Shane Black’s The Predator is violent and funny but marred by a poor script, plotholes, muddled structure and pacing issues which, ultimately, detract from its entertainment value.
The formidable alien hunter known as the ‘Predator’ crash lands on earth once again; this time followed and hunted by one of his own – a biologically enhanced, superior Predator. Witness to the alien and its vessel, Captain Quinn Mckenna (Holbrook) is taken into questioning by the government, whose team, led by Traeger (Sterling K. Brown), will stop at nothing to recoup the alien ship and its cargo. McKenna’s genius young son Rory (Tremblay), however, has control of precious items from the ship and therefore becomes involved. Likewise, biologist Casey Bracker (Olivia Munn) and a rag-tag bunch of PTSD-riddled ex-soldiers all get in the mix of trying to take down the Predator, while trying to survive its onslaught.
The Predator features one too many sub characters and plots for its own good, lacking simplicity – a simplicity that made 1987’s original Predator film so much more enjoyable. Back then it was just a bunch of soldiers being tracked and hunted by a more advanced species and featured plenty of tension and horror. Thirty years later and the newly rebooted Predator film is subject to the modern era’s most lacklustre trope – that of the blueprint blockbuster. Even still, there are a lot of highly enjoyable blueprint blockbusters, which proves that something must have gone wrong along the way if the filmmakers couldn’t stick to the schematics. This comes in the way of plotholes and a lack of character development, due to a breakneck pace that doesn’t give the audience much room to breathe. And when it does, the filler is tedious to a fault.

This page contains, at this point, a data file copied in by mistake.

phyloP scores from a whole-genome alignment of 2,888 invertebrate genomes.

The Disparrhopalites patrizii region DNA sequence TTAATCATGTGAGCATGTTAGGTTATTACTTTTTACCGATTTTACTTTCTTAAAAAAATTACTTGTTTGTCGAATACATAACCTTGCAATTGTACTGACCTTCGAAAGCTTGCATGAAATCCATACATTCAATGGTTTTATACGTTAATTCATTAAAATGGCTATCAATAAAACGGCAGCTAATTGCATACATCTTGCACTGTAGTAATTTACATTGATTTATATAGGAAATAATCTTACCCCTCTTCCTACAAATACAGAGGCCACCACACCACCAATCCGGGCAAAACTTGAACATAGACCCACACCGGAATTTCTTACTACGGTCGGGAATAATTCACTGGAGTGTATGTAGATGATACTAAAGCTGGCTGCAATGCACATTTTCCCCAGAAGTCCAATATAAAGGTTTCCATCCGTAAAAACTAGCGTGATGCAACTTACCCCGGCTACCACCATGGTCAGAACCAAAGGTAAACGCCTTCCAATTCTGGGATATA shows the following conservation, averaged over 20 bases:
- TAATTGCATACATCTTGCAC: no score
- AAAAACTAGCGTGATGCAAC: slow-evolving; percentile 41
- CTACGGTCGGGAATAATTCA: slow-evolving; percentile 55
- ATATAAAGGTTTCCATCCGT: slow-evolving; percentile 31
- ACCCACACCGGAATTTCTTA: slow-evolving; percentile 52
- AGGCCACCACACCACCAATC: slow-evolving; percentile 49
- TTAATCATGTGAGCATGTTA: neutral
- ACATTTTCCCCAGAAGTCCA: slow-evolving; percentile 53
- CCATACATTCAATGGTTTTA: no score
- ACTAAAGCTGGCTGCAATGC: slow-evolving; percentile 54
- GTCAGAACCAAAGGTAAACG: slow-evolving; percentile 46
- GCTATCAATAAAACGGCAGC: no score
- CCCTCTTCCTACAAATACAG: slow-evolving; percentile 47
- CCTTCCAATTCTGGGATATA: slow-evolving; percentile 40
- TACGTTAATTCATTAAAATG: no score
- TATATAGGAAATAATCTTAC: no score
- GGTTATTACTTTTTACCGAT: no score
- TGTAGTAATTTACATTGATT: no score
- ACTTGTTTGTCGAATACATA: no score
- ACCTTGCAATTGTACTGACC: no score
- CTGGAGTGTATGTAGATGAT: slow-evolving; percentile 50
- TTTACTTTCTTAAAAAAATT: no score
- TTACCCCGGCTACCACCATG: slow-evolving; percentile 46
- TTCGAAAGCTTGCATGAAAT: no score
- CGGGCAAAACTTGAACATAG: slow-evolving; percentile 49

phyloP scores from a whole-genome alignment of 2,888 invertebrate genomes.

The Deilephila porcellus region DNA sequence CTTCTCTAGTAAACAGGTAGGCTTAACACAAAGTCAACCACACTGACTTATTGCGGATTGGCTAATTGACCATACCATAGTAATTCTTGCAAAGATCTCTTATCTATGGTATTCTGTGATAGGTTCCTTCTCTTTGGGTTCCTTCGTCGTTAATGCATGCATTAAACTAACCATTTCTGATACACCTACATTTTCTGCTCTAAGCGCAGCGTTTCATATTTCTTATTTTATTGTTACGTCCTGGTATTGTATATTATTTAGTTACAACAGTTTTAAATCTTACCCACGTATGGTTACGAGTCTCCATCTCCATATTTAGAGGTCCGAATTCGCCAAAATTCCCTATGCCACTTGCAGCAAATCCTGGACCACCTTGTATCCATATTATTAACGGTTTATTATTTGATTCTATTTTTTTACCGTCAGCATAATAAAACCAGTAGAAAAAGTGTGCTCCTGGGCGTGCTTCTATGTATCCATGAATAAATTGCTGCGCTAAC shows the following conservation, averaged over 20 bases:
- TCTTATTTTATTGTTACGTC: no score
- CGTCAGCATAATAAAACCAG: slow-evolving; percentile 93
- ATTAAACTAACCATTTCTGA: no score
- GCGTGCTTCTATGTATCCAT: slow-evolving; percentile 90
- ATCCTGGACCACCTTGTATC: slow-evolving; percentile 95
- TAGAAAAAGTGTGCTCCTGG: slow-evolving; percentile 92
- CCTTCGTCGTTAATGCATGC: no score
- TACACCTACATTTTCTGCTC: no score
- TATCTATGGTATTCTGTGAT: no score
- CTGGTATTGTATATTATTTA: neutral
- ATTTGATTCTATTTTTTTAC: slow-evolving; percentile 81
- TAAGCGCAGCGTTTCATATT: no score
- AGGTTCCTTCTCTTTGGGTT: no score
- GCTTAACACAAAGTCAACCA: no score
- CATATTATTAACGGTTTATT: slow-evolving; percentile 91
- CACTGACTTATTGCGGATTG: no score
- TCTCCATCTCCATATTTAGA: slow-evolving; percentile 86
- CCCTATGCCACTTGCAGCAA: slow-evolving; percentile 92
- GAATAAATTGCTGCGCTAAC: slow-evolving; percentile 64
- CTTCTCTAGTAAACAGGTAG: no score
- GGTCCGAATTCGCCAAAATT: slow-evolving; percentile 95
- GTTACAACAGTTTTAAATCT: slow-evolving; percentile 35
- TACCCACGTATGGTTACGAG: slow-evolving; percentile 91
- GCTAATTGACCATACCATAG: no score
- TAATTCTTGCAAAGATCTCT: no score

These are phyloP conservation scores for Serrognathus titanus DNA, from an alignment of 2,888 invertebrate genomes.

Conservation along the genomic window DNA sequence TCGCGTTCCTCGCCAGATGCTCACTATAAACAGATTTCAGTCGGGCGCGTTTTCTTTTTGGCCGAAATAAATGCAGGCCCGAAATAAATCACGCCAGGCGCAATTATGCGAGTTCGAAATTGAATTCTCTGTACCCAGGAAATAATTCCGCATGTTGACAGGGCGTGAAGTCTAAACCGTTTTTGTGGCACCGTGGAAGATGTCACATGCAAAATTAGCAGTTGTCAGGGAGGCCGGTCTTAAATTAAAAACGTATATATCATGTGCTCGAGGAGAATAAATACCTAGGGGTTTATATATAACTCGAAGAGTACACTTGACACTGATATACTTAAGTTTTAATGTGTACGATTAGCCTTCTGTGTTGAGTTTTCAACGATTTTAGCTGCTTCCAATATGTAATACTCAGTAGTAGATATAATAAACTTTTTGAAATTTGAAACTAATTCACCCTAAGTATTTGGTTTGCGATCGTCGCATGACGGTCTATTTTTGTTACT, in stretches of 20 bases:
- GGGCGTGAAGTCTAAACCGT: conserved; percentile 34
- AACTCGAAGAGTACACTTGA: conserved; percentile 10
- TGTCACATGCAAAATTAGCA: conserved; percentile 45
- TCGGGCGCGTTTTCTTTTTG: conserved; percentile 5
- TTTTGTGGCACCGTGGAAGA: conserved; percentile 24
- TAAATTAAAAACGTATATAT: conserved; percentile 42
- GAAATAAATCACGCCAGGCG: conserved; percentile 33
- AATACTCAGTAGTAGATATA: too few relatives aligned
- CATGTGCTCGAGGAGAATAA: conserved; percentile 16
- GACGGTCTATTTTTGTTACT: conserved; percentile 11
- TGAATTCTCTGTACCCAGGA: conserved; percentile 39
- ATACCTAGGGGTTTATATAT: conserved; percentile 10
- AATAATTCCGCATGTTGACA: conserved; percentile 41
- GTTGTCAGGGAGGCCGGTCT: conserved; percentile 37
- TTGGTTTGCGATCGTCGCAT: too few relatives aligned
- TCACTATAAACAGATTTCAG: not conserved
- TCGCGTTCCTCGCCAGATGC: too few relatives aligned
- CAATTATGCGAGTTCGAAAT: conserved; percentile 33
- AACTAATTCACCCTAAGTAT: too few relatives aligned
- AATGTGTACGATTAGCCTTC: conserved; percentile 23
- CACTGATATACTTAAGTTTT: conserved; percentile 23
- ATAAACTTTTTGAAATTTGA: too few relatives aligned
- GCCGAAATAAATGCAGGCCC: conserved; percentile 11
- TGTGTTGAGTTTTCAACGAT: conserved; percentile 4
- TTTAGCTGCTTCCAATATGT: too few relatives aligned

Boyd Holbrook does a commendable job as the film’s hero and his new troupe of ex-military comrades all have their own unique personalities, that get a chance to shine but not to the point where the audience really ends up caring for anyone. While there are plenty of people being murdered left-right-and-centre in The Predator, we never feel a sense of fear or suspense leading up to the kills, and by this point of the franchise’s long history, the actual Predators themselves look somewhat farcical compared to their initial introduction some thirty years ago. The new Predator featured in this film, itself just a taller version of the old one, so nothing to see there.
The film is not without some redeeming qualities, however. Its violence is brutal and welcome – a tribute to the original film. A Predator film without the blood and gore, can simply not be classified as a Predator film. Secondly, the film is funny. The dialogue and interactions between the film’s characters feature some witty banter, which makes for a nice respite from the rest of the film’s failings. The action is also plentiful, with Predator vs human, Predator vs Predator and human vs human action galore. Sadly, it’s the in-between stuff, the glue, so to speak, that doesn’t stick.
Highly skilled writer and director Shane Black has, unfortunately, missed the mark with what was obviously a labour of love for him (he did star in the original film, after all). Whether it was studio involvement or simply a lack of foresight that hindered the film’s production is hard to say. But the end result is essentially a shambles. A mildly entertaining shambles.
Benicio Del Toro was originally supposed to star in the lead role but he was replaced by Boyd Holbrook due to scheduling conflicts.